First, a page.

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Metallica Damage Inc. Tour – Jason Newsted’s Second Gig

The rise of You Tube has allowed unprecedented access to bootleg concert footage. Once the sole domain of grainy VHS tapes, fans can now watch virtually any recorded performance online. Occasionally, a unique moment is captured on film. Such is the case with Metallica’s 1986 Anaheim, California show at the now defunct Jezebel’s.

Jason Newsted touring behind Master of Puppets gives the concert historical significance. It had been barely over a month since Cliff passed away and Anaheim was Jason’s second appearance with the band. Metallica are back on the road, still suffering, and taking steps to begin the healing process.

The video also captured the end of Metallica’s club days. Actually, they had already eclipsed the level of a club band. Local radio station KNAC cautiously promoted the show as “special guests,” yet word got out that Metallica was in town. The concert quickly sold out. Despite not having tickets, fans descended upon the tiny venue. 800 people congregated in the parking lot with an additional thousand fans gathering outside the club. The impromptu party resulted in 67 arrests.

Inside, the scene was pure madness. Packed to capacity with die-hard thrash fans, Metallica launched into a set that had recently been reverberating off arena walls. Moments into “Master of Puppets,” the power inexplicably went out, bringing the performance to a halt.

Roadies scrambled to resolve the issue as James made futile attempts to talk into the mic. Finally Hetfield’s “OK” sounded through the speakers. It appears all is well and the band resumed. Starting from the beginning, they only lasted a few bars before the PA gave out a second time.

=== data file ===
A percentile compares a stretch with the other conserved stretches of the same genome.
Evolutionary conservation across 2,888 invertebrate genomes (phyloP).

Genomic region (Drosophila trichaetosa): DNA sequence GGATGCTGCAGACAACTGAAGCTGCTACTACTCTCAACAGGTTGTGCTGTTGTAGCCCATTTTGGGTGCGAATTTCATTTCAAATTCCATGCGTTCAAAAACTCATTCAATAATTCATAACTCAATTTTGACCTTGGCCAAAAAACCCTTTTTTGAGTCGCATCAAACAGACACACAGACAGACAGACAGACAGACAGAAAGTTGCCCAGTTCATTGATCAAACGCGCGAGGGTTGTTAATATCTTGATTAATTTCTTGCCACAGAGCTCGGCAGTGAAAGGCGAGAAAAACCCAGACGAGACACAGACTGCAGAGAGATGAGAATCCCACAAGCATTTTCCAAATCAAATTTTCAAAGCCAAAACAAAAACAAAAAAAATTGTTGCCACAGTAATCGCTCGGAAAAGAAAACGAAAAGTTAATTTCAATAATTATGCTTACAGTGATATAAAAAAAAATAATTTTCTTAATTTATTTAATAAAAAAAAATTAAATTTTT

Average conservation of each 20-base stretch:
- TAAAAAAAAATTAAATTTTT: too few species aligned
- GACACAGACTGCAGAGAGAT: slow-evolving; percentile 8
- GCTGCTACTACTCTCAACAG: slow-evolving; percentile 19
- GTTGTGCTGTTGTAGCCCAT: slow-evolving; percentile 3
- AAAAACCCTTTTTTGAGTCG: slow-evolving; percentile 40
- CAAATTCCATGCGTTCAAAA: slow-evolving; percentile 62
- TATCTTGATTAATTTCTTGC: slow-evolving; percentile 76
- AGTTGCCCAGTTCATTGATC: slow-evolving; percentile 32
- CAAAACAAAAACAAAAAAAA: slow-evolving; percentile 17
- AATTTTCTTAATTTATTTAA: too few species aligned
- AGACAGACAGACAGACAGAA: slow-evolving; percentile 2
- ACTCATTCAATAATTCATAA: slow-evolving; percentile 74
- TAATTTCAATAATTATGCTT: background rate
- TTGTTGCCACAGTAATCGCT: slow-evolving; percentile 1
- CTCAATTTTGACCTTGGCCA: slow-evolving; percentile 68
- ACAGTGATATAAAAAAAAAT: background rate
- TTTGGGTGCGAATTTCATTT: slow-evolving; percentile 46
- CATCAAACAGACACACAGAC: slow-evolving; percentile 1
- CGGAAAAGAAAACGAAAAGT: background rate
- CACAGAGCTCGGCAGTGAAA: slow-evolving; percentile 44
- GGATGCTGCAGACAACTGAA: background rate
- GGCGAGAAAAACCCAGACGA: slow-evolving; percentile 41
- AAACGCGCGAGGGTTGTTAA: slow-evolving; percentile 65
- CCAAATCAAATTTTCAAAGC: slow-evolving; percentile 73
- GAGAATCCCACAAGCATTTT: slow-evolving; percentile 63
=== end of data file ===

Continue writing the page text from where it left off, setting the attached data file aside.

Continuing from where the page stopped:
After several awkward moments, power was restored. Once more, Metallica attempted “Master of Puppets.” Just as James began to sing, the power failed AGAIN. This time the audience took over. With Lars continuing to play drums, the rabid crowd sang every word in unison. James could only shout the words back at them. Finally yielding to the futility of being heard, Hetfield jokingly swayed his arms like a conductor.

When power was restored a third time, James jumped right in with the sing-along. Starting from the line, “Pain monopoly, ritual misery,” band and audience became one. This time the power held and Metallica finished the set without further incident.

A week later Metallica were performing in Tokyo as part of a short Japanese tour. Their unstoppable ascent to the world’s biggest band was in full swing. Yet, for one night in 1986, Metallica played an intimate show plagued with technical difficulties. Surely a special memory for those in attendance, the Jezebel’s show has been digitally preserved for fans of all ages to enjoy.

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